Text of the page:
In stark contrast to the quality of the trip to/from the US, the PASS conference in Denver was really excellent. This really is *the* world-wide SQL Server related event of the year. It was great to see the support of so many PASS volunteers, Microsoft product group staff and other presenters and attendees. We had a PASS volunteer meet and greet function on Monday night and I was honoured to get to present sort of a keynote for the PASS volunteer day on Tuesday morning. Paul Nielsen had obtained copies of my technical communities book for all attendees and I … Continue reading SQL PASS in Denver was Excellent

The Woeful Service at QANTAS Continues

In a recent post, I discussed at length the issues I have been finding with QANTAS flights recently. I’ve just returned from yet another international trip with them and sadly, while I’ve continued to have endless delays, mechanical problems, etc. on domestic flights, nothing’s improved on the international routes in the last three months either. We got to spend time in the wonderful new first class lounge in Melbourne. (This is a great benefit of platinum membership in the frequent flyer program). However, much as Mai loved being able to have a facial in the day spa while we were … Continue reading The Woeful Service at QANTAS Continues

Juval is back in town soon – learn WCF from the master

Juval Lowy is back in Australia next month. He’ll be teaching our Industrial Strength WCF Master Series class from 15th to 19th October. WCF will be very important to most new applications being built for the Windows platform. If you really want to get your head around WCF, Juval is the one to help you do it. I’m desperately hoping I have time available to attend it as I missed it last time he was here. Details are at: The class is in Sydney this time but if you’re based in another location, talk to Faith at about … Continue reading Juval is back in town soon – learn WCF from the master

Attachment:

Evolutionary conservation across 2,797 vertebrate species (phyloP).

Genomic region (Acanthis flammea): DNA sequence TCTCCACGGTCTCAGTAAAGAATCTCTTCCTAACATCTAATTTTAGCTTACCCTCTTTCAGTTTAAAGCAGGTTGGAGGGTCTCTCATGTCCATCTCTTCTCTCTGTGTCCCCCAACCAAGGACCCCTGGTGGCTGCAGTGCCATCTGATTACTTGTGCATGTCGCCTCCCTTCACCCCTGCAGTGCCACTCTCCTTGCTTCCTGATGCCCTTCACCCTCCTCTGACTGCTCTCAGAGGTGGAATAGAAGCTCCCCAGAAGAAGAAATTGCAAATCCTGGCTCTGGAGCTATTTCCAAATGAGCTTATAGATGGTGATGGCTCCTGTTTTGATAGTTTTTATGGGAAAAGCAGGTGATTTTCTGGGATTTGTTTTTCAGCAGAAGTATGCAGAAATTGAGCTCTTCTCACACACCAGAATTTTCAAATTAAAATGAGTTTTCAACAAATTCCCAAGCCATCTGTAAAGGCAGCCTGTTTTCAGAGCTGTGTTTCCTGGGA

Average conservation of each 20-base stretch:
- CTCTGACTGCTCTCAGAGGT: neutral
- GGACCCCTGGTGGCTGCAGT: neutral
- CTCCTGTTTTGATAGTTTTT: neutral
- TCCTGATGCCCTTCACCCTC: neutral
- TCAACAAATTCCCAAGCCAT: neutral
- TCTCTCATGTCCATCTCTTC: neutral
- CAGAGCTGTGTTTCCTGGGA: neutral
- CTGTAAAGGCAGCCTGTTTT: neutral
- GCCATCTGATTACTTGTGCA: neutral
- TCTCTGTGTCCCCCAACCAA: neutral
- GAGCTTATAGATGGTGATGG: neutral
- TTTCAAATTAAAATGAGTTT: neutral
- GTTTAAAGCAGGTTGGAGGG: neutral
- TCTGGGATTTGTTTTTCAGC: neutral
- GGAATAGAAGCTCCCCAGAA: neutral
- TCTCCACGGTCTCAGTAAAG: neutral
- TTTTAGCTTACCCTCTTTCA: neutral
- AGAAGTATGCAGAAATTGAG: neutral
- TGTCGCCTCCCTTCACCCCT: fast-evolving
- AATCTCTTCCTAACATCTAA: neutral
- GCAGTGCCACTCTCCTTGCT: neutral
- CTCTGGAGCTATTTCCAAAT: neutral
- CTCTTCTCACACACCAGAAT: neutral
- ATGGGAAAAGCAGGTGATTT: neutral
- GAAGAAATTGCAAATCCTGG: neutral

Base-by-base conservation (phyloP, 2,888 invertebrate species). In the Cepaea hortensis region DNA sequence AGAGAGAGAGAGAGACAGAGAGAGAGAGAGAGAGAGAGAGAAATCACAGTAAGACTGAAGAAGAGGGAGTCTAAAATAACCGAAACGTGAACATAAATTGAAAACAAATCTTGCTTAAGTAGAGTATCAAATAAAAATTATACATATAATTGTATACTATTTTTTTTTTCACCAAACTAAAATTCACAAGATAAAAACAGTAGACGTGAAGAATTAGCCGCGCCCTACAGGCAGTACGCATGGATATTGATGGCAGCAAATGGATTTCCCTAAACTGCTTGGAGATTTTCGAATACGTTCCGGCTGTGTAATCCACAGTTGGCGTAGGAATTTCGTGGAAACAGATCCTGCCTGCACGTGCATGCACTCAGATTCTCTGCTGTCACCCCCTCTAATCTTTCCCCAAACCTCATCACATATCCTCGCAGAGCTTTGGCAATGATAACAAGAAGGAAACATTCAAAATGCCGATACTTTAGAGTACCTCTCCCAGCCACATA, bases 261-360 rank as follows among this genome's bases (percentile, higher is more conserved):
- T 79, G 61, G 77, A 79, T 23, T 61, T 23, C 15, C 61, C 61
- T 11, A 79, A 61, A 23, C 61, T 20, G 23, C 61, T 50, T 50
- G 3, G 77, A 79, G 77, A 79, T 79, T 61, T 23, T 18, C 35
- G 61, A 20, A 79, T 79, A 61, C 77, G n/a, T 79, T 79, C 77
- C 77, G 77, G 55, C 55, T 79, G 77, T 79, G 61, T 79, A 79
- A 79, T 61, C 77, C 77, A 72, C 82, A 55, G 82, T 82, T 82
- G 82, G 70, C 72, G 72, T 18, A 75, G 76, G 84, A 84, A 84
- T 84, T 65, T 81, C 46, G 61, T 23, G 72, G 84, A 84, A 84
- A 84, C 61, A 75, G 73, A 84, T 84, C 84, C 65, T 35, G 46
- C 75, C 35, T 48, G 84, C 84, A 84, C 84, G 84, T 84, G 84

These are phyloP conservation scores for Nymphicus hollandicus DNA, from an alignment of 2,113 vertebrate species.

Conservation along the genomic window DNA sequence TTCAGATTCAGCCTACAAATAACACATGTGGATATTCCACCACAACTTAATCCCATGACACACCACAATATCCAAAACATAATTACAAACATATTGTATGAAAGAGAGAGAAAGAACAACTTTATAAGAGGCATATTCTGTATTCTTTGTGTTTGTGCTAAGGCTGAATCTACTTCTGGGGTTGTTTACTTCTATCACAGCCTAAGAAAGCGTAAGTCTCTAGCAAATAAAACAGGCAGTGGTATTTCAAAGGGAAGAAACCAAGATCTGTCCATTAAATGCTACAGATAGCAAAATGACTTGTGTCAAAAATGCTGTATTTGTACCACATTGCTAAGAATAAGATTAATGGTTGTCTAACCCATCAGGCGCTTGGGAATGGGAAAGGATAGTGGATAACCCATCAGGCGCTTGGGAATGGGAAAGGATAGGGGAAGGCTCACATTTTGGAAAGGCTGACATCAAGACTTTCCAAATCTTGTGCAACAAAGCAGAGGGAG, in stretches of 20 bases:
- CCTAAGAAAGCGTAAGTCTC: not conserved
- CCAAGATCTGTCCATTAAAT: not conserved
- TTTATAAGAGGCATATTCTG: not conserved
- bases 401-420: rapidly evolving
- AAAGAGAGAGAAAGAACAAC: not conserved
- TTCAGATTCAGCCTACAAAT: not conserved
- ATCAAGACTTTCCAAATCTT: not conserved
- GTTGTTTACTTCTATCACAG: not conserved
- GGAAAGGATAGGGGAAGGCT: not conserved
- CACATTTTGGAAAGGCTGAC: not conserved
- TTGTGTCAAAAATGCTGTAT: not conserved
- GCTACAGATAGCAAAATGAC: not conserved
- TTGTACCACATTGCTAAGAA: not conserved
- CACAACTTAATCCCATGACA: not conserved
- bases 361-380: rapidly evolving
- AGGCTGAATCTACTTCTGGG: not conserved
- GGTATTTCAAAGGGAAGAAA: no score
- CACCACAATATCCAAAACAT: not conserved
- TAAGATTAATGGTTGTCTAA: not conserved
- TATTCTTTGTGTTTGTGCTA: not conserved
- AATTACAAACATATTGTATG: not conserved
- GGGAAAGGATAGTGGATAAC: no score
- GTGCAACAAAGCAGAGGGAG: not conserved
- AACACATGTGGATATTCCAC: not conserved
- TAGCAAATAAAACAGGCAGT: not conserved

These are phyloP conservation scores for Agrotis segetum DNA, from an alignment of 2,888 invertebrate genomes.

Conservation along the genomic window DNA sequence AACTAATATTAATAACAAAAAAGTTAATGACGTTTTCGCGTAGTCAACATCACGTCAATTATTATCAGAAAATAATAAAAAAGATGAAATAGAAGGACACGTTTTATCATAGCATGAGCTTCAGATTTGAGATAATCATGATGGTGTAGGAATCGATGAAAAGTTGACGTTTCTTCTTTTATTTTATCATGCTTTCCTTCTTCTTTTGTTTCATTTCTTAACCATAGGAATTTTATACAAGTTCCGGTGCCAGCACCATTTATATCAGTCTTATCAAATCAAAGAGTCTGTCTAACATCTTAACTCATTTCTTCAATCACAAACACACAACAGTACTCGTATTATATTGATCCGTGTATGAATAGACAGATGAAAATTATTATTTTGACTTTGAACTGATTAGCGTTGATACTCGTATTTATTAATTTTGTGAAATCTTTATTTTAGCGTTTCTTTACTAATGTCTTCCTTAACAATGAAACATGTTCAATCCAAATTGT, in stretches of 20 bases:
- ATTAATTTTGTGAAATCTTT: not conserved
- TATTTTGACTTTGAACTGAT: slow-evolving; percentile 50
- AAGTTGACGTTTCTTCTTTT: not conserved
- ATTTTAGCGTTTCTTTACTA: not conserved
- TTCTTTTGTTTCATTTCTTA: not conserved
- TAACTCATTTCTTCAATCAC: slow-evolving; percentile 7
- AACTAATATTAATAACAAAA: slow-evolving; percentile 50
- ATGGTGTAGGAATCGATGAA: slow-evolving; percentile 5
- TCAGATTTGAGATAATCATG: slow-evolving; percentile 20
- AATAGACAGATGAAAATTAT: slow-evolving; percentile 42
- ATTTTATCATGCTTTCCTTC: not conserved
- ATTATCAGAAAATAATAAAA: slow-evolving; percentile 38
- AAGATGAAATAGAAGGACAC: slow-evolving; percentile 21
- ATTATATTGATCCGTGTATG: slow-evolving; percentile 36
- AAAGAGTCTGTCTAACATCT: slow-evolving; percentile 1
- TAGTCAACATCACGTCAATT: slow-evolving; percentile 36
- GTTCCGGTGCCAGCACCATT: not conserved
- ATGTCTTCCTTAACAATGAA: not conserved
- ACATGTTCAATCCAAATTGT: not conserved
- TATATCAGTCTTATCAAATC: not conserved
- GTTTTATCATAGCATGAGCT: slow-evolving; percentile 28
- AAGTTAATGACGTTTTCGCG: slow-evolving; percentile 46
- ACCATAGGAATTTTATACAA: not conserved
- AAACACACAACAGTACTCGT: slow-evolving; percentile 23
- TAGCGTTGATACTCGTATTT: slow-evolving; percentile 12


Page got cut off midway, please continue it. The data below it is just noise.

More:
Silverlight 1.0 RTM and Moonlight for Linux Announcement

Congratulations to Scott Guthrie and his team for getting Silverlight 1.0 out the door. It was also interesting to note his announcement regarding official support and cooperation with Novell on Moonlight for Linux. If you’re based in Canberra, Sydney or Melbourne, also make sure you get along to see our very own Philip Beadle covering Silverlight at the first Readify Developer Network session in October. Details are at:

Book: Inside SQL Server 2005 – The Storage Engine

In the first volume of the Inside SQL Server series for SQL Server 2005, Kalen Delaney again does a wonderful job of clearly describing many aspects of the system internals. Inside SQL Server 2005 – The Storage Engine is a must-have reference for anyone working with SQL Server 2005 at any depth. In this book, Kalen looks at how data is stored in SQL Server, particularly with reference to tables, indexes and locks. She also provdes good coverage of Row Versioning and Snapshot Isolation and shows many examples of using Dynamic Management Views (DMVs) to explore what’s going on inside … Continue reading Book: Inside SQL Server 2005 – The Storage Engine